According to the National Fire Protection Association, unattended cooking is the leading cause of home cooking fires globally, including fires started by leaving an oven on and unattended. The short answer to the question “Can I leave the oven on when I’m not home” is no, but it’s significant to know why this is a dangerous activity.
Where do you think you’re going? Never leave the house with the oven on if you want your house to be there when you get back.
Many people wonder if they can leave their oven on to go for a quick trip to the grocery store for a forgotten item or even overnight for a recipe that requires slow cooking. It’s no wonder that people question whether this is something that can be done safely.
The main issue with leaving an oven on is that a problem may arise while not being watched. If you’re out of the house, you have no way of handling the situation and must deal with the aftermath.
You may think that dangerous problems are uncommon, so your chances are low while you leave. However, oven issues are quite common, and calls to the fire department regarding cooking fires and similar issues spike around holidays such as Thanksgiving and Christmas.
We’ve gathered information provided by the leading sources on home fire prevention to help inform you on oven safety. In addition, we’ll answer some of the most common questions related to home cooking dangers and the issue of leaving the oven on.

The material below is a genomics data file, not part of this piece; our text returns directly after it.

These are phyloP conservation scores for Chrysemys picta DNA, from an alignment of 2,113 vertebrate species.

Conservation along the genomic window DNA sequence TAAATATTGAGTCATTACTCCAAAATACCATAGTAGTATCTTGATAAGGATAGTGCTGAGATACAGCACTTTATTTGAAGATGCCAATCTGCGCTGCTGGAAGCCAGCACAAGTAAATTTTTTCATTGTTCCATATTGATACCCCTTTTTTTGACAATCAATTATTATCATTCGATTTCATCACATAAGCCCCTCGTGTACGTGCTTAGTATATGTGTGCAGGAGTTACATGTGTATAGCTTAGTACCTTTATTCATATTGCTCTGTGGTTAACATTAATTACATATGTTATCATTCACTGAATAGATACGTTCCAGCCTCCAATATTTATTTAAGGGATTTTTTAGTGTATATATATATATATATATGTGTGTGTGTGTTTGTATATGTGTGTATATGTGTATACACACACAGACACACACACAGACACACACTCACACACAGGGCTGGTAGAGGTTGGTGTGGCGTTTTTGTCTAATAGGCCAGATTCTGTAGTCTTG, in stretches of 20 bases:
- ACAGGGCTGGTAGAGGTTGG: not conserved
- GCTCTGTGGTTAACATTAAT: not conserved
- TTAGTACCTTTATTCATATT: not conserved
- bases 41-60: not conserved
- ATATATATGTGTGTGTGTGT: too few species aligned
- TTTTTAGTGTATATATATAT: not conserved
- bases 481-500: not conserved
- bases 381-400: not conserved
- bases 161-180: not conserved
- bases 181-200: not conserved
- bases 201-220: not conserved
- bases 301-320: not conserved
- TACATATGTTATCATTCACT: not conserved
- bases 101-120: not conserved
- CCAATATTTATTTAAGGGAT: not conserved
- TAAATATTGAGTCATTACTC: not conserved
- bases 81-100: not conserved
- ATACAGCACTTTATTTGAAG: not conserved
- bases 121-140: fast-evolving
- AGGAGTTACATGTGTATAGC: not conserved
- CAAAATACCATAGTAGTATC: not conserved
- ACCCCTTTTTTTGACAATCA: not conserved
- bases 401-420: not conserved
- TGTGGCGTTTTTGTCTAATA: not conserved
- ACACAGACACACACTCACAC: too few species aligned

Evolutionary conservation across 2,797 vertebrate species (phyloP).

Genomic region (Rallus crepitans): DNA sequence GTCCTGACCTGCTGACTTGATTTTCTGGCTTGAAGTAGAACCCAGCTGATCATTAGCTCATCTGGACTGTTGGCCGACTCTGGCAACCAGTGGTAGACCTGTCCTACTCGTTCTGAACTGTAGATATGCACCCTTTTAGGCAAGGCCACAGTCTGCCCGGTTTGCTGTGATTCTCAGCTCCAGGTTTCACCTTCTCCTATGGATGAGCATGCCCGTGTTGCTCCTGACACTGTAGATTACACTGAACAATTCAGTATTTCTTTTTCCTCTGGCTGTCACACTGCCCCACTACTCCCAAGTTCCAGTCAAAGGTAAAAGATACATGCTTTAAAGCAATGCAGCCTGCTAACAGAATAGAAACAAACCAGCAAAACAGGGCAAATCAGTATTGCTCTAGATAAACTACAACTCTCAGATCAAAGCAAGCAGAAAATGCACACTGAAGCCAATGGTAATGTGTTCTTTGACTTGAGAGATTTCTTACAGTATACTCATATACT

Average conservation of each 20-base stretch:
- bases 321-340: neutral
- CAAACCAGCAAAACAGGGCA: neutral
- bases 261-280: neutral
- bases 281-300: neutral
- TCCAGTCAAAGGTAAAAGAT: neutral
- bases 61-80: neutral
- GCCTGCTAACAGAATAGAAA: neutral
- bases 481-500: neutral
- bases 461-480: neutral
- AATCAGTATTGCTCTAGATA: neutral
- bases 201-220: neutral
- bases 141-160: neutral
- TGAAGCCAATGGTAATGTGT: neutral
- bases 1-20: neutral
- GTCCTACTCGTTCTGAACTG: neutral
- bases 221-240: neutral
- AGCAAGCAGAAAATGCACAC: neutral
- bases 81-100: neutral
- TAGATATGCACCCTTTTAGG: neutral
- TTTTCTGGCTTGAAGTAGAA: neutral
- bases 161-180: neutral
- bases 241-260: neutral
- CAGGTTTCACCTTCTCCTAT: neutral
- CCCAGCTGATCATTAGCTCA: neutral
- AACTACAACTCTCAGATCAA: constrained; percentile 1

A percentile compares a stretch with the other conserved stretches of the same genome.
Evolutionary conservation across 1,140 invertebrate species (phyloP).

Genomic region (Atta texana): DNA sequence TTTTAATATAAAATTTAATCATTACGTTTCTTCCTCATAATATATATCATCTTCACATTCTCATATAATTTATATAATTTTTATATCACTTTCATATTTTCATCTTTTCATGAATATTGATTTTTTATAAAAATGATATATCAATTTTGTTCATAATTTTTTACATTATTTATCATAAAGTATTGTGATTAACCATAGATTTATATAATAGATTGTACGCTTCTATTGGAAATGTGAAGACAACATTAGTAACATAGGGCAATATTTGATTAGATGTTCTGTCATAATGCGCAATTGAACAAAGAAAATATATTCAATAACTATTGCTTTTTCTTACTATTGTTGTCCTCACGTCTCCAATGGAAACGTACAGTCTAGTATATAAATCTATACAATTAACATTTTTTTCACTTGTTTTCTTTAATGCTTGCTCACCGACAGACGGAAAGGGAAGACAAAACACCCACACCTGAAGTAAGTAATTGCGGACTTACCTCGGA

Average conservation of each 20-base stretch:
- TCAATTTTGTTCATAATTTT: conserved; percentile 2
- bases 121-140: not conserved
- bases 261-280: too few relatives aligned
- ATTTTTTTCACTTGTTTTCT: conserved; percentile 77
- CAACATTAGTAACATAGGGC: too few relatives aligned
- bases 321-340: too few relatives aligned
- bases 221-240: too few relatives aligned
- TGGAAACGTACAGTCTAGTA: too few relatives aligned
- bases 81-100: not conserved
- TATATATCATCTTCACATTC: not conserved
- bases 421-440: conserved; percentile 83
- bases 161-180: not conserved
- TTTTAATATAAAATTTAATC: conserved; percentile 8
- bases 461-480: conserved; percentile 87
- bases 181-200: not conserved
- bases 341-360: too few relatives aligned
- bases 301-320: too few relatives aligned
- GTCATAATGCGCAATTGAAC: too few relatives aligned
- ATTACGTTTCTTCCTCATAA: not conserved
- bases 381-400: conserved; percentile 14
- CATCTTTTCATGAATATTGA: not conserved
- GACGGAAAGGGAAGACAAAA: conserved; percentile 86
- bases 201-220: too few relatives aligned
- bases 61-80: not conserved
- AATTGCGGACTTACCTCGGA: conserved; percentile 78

It is important to note that most oven manufacturers include warnings against unattended oven use and leaving the oven on for a prolonged time. We’ll let you know why those warnings are in place and how you can best prepare yourself in the case of an oven fire.
It is always a bad idea to leave an oven unattended no matter the amount of time. You may think there’s no harm in taking a quick trip to the grocery store because the chances of anything happening during that time are low. But accidents are never planned, and there is no way of knowing what can happen while you’re gone.
This looks delicious. You need to stay home and monitor your cooking to minimize any potential fire dangers
If an issue happens while you are there, you can quickly take steps to mitigate damage. As an example, you'll have easy access to the fire extinguisher that you already have stored in your kitchen, right?
However, if you’re gone while a problem arises, your chances of mitigating the damage have all but disappeared and you may come home to a much larger problem than if you were present.
Here are some of the most prevalent dangers of leaving an oven unattended: